At least Photon still got to take part in some Avengers missions, even if it was only as a reservist. She got some play in the stories of Kurt Busiek, George Perez, and company. In the opening story of the “Heroes Return” Avengers, she was among the characters with enough of a strong sense of having been an Avenger that she could shake off the effects of Morgana Le Fey’s spell on the world and join Captain America in fighting back. She stood with the Avengers against the menace of Pagan and Templar. She was part of the resistance against Kang the Conqueror’s overthrow of Earth. Roger Stern got to write his creation again in the miniseries Avengers Infinity, in which Photon, Thor, Starfox, Moondragon, Tigra, and the Jack of Hearts faced the threat of the Infinites. That was another of Monica’s shining moments, reunited with the writer who brought her into the world and loved her best. The Avengers Infinity team also took the spotlight in The Avengers Vol. 3 #35, the only story except for her origin in which the former (and still rightful) Captain Marvel was drawn by her originating artist, John Romita Jr.
Perhaps Photon’s greatest moment at this point in her career was her participation in Avengers/JLA, the George Perez-drawn miniseries in which the Avengers met and battled DC’s Justice League of America. This was where Photon actually defeated the Green Lantern! In the epic clash between the two teams, she matched the energy output of the Green Lantern’s ring and sucked all the power out of it, leaving him helpless, and used his power to put a righteous zapping on Firestorm and Captain Atom to boot! That was one of the few stories after her ignominious takedown in which Monica really demonstrated what she’s capable of doing. Talk about “justice”!
And even so, not only has Monica remained on the sidelines, they’ve even gone so far as to take away her name--again! When the first Captain Marvel’s son thoughtlessly assumed the name of Photon, Monica was furious with him at first (as well she should have been), but relented and decided to call herself “Pulsar”. Can you believe it--from Captain Marvel to Photon to Pulsar? Why not just call her Generic Energy Power Woman and have done with it? And even this didn’t stick. Next, they decided to make her the leader of something called Nextwave: Agents of HATE, a group of third-string and lower Marvel heroes in which she called herself “The Captain” and nattered on about having once been the leader of the Avengers. And even more recently, in Ms. Marvel, the robotic hero Machine Man had himself a Life Model Decoy made of the former Captain Marvel who whined about having once been the leader of the Avengers, and onto whose body Machine Man put his own head! So there we have it: Monica Rambeau has gone from Captain Marvel, most powerful (mortal, human) Avenger and leader of the team, to a throwaway character on reserve status, to “Photon” to “Pulsar” to the leader of a lot of third-stringers, and finally to being a JOKE!
But what else could Marvel do with her, right? I mean, after all, she was black, she was female, and she was “too f***ing powerful”.
After Roger Stern was removed as writer of The Avengers, the entire history of the great and awesome super-heroine that he created has been about people taking something away from her. Take away her powers (and almost her life), take away her place in the team, take away her name. And oh yes, she doesn’t even use the costume that John Romita Jr. designed for her any more; let’s rob her of that as well!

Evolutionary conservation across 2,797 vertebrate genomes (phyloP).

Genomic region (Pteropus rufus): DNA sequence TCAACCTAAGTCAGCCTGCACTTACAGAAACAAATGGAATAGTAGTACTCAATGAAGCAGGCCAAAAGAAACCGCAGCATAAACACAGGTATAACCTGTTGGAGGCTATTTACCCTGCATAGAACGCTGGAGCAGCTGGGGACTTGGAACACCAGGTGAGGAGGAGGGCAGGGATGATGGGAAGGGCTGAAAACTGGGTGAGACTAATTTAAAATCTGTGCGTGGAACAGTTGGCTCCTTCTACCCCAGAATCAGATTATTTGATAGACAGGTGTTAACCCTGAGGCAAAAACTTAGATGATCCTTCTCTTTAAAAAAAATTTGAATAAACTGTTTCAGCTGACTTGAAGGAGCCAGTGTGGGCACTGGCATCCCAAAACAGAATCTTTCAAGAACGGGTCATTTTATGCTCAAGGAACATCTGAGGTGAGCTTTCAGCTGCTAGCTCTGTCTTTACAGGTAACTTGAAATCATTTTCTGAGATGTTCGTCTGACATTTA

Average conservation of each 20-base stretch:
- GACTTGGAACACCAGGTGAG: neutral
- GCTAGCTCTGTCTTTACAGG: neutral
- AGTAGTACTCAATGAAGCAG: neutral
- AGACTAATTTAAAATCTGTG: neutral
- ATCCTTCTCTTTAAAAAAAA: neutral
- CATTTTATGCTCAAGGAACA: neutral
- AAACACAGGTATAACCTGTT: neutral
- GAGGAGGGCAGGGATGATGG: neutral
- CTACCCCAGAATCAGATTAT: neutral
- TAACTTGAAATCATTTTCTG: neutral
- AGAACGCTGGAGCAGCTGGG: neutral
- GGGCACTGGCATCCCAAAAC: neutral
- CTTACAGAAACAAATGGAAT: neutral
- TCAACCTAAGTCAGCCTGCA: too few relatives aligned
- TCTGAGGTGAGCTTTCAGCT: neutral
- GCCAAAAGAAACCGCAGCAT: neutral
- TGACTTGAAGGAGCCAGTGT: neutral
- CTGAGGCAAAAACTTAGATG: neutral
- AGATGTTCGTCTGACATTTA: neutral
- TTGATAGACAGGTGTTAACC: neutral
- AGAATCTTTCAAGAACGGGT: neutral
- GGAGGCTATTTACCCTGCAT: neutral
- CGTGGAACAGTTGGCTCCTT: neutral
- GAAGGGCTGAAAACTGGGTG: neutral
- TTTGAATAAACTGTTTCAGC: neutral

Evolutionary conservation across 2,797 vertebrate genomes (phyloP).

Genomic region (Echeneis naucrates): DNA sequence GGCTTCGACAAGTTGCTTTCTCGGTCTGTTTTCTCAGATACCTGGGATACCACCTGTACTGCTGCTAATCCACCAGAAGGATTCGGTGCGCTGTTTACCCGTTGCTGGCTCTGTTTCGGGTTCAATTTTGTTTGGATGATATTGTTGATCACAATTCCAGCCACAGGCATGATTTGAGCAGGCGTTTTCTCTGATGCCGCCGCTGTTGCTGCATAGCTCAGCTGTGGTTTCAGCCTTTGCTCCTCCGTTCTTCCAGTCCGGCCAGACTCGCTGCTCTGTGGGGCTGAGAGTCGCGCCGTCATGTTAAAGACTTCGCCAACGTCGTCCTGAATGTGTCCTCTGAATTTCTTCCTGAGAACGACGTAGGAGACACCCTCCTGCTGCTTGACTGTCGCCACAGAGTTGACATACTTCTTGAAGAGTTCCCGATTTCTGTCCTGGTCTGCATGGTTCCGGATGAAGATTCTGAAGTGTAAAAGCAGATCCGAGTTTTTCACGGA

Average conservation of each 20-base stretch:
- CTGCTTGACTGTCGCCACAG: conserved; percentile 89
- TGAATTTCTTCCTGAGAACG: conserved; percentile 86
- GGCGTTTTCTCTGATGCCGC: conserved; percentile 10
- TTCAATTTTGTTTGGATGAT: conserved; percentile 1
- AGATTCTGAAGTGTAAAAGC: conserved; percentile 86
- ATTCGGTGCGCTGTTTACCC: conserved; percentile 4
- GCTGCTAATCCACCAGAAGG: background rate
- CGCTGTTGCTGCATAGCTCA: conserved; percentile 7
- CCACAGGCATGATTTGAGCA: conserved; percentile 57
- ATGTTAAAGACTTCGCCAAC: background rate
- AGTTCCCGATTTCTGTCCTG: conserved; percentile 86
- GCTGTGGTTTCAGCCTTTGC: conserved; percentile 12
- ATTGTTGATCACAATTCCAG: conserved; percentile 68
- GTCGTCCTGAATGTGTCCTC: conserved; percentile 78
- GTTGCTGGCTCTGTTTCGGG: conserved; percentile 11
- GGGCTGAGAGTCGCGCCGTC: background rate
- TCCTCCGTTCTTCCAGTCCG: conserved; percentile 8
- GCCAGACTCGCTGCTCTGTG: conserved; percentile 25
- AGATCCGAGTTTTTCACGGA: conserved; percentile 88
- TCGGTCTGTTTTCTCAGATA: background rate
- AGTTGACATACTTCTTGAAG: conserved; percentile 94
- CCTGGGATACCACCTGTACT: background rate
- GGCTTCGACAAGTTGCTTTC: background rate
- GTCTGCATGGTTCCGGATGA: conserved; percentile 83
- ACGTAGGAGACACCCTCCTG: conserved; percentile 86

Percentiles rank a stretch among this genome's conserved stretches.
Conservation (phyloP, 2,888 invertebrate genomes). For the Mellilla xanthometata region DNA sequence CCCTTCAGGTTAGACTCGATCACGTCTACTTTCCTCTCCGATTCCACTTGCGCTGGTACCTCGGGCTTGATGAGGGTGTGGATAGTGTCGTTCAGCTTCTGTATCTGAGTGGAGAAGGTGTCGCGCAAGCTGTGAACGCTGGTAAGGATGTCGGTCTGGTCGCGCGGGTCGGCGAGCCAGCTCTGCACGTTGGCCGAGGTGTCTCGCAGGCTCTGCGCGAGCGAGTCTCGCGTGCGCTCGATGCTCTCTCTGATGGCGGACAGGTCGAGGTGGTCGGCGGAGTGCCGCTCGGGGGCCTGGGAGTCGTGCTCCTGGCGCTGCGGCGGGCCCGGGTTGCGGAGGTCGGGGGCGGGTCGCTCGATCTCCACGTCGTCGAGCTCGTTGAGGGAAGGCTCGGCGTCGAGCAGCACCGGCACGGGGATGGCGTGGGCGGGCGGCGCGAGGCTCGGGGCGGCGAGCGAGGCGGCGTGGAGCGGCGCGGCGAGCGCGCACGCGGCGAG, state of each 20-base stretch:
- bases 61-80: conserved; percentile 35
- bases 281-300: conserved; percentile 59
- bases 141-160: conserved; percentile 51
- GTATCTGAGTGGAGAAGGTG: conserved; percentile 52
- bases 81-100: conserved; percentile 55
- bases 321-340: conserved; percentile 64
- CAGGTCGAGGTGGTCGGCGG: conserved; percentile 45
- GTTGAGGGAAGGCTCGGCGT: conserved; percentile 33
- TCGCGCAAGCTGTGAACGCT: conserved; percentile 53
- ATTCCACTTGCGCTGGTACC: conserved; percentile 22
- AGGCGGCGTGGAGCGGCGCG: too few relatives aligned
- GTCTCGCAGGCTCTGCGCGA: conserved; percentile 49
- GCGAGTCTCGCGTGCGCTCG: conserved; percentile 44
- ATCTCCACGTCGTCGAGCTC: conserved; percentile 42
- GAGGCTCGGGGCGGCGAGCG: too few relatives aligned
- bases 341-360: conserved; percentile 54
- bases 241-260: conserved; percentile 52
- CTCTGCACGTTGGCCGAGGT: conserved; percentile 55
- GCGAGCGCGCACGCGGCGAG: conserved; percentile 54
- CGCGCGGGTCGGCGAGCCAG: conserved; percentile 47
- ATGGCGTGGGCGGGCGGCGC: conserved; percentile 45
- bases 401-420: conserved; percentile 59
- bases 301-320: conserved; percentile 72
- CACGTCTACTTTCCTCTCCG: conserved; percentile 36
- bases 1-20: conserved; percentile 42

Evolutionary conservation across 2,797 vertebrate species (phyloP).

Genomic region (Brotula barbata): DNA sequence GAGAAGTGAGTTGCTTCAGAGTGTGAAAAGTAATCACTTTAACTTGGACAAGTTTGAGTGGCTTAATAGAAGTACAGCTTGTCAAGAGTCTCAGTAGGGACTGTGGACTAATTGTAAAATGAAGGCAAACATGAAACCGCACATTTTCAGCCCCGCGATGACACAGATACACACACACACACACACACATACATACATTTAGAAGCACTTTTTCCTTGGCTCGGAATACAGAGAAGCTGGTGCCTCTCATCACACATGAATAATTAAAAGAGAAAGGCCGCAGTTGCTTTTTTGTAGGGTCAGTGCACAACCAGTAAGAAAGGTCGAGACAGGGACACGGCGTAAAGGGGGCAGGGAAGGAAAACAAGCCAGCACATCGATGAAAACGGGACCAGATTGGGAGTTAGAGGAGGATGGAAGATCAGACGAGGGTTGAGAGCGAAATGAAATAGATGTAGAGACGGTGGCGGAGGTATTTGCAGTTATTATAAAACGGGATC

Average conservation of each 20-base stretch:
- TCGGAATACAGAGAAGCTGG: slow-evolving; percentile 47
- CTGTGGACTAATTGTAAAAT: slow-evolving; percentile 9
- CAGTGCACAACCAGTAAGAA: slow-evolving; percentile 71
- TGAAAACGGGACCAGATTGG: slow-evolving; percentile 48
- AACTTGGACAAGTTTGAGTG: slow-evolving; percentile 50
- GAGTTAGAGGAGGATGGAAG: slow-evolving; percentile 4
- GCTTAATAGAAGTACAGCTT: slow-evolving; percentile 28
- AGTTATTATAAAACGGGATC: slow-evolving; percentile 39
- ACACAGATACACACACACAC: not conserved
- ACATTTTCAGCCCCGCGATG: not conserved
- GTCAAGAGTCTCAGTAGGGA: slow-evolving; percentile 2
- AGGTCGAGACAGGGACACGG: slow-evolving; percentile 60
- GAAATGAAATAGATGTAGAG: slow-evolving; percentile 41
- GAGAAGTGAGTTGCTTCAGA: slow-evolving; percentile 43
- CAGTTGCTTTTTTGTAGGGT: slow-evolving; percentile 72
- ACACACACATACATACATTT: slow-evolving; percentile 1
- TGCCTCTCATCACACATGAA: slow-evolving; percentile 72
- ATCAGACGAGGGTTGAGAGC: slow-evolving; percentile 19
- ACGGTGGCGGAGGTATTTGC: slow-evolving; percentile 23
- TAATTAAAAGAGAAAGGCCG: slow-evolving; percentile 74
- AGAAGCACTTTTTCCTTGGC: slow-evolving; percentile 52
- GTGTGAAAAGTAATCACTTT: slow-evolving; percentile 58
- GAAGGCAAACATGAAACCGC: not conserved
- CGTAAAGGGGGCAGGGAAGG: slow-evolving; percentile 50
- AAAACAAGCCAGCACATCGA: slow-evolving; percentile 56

I told you last week that this was not going to be a pretty story. As I write this, I have given up on Marvel Comics ever doing right by this magnificent character. She is an unloved, devalued creation, seen as being nothing but fodder for jokes. Here we have this heroine who could have battled the entire Justice League of America single-handedly and probably defeated most of them, this leader who once took the Avengers through a battle with the Greek gods themselves and hurled a bolt of lightning that actually hurt Zeus--and this is all they can do with her.
It’s another one of those situations that make me wash my hands and just say, “They’re not my characters. I have no responsibility for them and no one has ever wanted me to have any responsibility for them, so just let them do whatever they see fit with their property.” No one at Marvel seems to care about this character or have any kind of positive regard for her, and it’s a shame and a disgrace and a waste.
It’s been argued that Monica Rambeau was created as “a placeholder,” a means of retaining Marvel’s rights to the Captain Marvel name and keeping that name “in play” until the company decided what it really wanted to do with the property. The trouble is that the character my old acquaintance Roger Stern created had far greater possibilities. Even at the pinnacle to which Roger took her, she was a character on her way up. Roger had given her a history and a family and the potential for a relationship (there was this Denzel Washington-like government agent character who had his eye on her), and could have made her something truly unique in the super-hero genre: a fully developed, fully realized black, female lead character. This, however, was not to be.
But you know what? No matter what they call her and no matter what indignities they heap on her, she’ll always be Captain Marvel to me.